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OPINION: Grindr’s Third Party Sharing of HIV Statuses Poses Dangerous Threat to HIV Community

Tags: Opinion, Op-Ed


Disclosure of one’s HIV status is rarely easy. No matter how many times you disclose or how public you are with your status, there will forever be an encounter with someone who does not know, bringing the necessity to tell this information over and over again. Most often, the talk about disclosure within the LGBTQ community comes up around dating, and dating apps such as Grindr, Jack’d, and Hornet where one could publicly display their status on their profile. Unfortunately, what many thought was information that potentially stayed secure within the app has been given to third party vendors, placing many who are HIV-positive at risk for public scrutiny.

According an article in Buzzfeed, Grindr—one of the world’s foremost gay dating apps—has been sharing information with third party vendors, including the HIV status and location of many of its users. Though the company stated that it did not share the HIV status with a user’s name or profile, the thought that this information was handed over willingly is still troubling. Grindr currently allows for the user to input their HIV status on their individual profile, which makes it available for those using the app to see.

However, many are disclosing their status and thinking it has been strictly done for the explicit use within the app. Yet the privacy policy states “You may also have the option to provide information concerning health characteristics, such as your HIV status or Last Tested Date. Remember that if you choose to include information in your profile, and make your profile public, that information will also become public,” though many people never read this fine print to know that something like this is legal.

Disclosing publicly on one’s profile is often used as a measure against the laws in the nation that hold HIV-positive people responsible for disclosing to anyone who is potentially “at-risk” of contracting the virus. Although not a complete fail-safe measure, it does add to the ease of conscience for those who are HIV-positive who look for ways to not constantly be pressured to disclose with each encounter, while keeping those not wanting to engage with positive people from ever contacting them.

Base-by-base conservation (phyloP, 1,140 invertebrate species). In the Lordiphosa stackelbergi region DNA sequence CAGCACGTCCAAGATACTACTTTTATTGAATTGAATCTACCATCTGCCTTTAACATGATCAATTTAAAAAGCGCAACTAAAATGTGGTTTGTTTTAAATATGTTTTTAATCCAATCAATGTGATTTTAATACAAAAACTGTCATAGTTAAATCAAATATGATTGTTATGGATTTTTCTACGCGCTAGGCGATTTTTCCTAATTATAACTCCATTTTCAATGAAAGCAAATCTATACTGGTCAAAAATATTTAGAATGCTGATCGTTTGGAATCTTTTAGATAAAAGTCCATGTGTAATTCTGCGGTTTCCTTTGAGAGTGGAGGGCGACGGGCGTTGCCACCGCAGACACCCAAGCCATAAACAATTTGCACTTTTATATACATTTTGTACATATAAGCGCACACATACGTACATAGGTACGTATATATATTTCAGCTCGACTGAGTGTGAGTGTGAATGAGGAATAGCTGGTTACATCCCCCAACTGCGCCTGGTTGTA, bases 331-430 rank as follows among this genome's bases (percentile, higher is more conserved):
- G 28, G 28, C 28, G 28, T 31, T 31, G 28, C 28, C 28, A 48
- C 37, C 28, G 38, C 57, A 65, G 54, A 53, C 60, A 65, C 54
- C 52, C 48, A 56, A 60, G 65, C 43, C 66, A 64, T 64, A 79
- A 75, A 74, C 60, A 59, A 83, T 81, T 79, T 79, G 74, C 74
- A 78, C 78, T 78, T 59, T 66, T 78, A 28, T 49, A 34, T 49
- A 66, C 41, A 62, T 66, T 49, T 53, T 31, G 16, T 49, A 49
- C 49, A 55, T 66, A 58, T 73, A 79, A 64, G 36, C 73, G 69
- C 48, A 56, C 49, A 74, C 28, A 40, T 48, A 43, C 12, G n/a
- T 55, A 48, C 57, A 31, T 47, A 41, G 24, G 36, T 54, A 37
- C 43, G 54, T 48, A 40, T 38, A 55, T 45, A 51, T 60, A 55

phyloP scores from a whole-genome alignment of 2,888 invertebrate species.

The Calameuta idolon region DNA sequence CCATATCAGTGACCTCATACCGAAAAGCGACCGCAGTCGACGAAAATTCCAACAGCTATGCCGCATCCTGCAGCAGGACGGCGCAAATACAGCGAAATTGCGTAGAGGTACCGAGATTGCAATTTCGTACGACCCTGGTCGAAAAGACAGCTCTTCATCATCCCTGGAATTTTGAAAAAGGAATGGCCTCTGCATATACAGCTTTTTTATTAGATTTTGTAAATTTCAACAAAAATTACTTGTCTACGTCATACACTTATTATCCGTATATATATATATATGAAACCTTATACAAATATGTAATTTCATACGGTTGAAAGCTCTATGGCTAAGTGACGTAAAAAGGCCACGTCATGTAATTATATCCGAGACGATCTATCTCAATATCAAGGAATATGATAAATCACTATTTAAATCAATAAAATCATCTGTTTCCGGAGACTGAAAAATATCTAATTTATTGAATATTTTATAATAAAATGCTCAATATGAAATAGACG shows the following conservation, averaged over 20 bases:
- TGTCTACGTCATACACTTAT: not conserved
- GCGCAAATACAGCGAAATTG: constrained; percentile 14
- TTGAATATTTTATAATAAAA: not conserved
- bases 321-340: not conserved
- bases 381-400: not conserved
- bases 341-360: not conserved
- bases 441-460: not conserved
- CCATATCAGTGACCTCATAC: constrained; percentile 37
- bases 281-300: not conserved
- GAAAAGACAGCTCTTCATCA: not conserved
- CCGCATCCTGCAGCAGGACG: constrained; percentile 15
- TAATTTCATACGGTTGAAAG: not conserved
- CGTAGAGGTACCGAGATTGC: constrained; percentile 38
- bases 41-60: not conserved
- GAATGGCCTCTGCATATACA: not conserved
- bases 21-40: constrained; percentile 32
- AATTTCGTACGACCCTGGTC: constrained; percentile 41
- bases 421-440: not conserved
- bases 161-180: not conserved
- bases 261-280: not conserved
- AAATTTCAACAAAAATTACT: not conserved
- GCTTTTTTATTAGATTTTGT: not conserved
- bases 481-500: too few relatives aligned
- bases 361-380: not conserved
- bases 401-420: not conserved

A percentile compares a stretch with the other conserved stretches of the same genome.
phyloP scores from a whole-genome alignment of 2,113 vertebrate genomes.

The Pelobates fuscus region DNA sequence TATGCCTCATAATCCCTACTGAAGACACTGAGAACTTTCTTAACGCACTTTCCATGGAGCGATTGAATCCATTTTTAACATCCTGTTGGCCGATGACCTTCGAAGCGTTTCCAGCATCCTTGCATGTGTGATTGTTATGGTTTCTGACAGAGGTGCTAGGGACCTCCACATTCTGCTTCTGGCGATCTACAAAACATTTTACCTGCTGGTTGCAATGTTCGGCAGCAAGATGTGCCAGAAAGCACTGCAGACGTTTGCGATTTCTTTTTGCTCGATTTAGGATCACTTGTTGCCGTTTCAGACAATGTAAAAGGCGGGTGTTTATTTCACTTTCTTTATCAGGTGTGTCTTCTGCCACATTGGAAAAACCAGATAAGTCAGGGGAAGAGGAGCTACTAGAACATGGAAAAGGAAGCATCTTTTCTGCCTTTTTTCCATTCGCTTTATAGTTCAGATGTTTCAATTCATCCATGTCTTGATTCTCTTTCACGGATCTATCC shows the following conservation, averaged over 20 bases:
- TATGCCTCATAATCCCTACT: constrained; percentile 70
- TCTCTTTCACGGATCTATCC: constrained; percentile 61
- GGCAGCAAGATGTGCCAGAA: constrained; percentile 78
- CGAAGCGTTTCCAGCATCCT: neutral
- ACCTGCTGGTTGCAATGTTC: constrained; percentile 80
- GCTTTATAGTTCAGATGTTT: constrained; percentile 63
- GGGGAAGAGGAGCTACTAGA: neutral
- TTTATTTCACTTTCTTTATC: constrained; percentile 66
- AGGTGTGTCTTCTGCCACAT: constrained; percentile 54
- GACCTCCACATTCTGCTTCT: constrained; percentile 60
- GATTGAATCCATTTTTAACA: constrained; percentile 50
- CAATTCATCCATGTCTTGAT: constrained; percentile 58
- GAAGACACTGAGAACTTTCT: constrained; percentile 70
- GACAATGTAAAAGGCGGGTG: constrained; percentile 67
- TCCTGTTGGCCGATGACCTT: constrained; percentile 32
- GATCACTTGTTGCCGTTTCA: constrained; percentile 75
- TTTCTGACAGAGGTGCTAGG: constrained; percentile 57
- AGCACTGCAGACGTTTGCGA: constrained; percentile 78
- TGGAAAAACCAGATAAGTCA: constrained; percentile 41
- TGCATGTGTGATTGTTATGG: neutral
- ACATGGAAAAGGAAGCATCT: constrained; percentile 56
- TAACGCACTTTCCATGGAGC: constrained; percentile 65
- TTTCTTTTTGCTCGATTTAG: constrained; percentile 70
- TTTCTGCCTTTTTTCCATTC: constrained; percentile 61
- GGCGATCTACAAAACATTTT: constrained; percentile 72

HIV is still criminalized in 33 states here in the U.S., with 67 different laws penalizing those who are HIV-positive should they put someone at the risk of exposure. The stigma has survived the height of the epidemic, with many still fearful of their HIV status being placed into the wrong hands. As someone living with HIV, I too have had this fear before going public with my status. It is not something that everyone is willing to do.

There can be dangerous implications for a person who is using the app to have not only information about their status, but their identity also disclosed to outside organizations. Many users who may be out on the app are not out in their own personal lives, work lives, or social lives. That information about their identity is used for the sole purpose of engaging on the app, which could lead to consequences if used with the wrong intentions. Many places do not have job protection for people who identity as LGBTQ, despite gay marriage being a federal law. And although HIV is classified as a “disability” that one cannot be fired for, a company knowing that a staff member is HIV-positive could bypass that law by finding a reason non-related to get rid of a person.

Both domestically and globally, there are still many areas where being publicly LGBTQ can be punishable by jail and even worse: death. LGBTQ people are often targeted for their identity and people trying to live their lives using the app discreetly could be potentially placed in harm’s way should one use their address to locate them with the use of the app’s GPS system.

We live in an era where our government has tried multiple times to defund HIV prevention and treatment while it remains at epidemic levels for Black and Brown people. The current climate of society is not one where people who are HIV-positive can live publicly, safely with that information exposed. We must be fervent in protecting the privacy of those who are HIV-positive and LGBTQ—it is truly a matter of life and death should that info get into the wrong hands.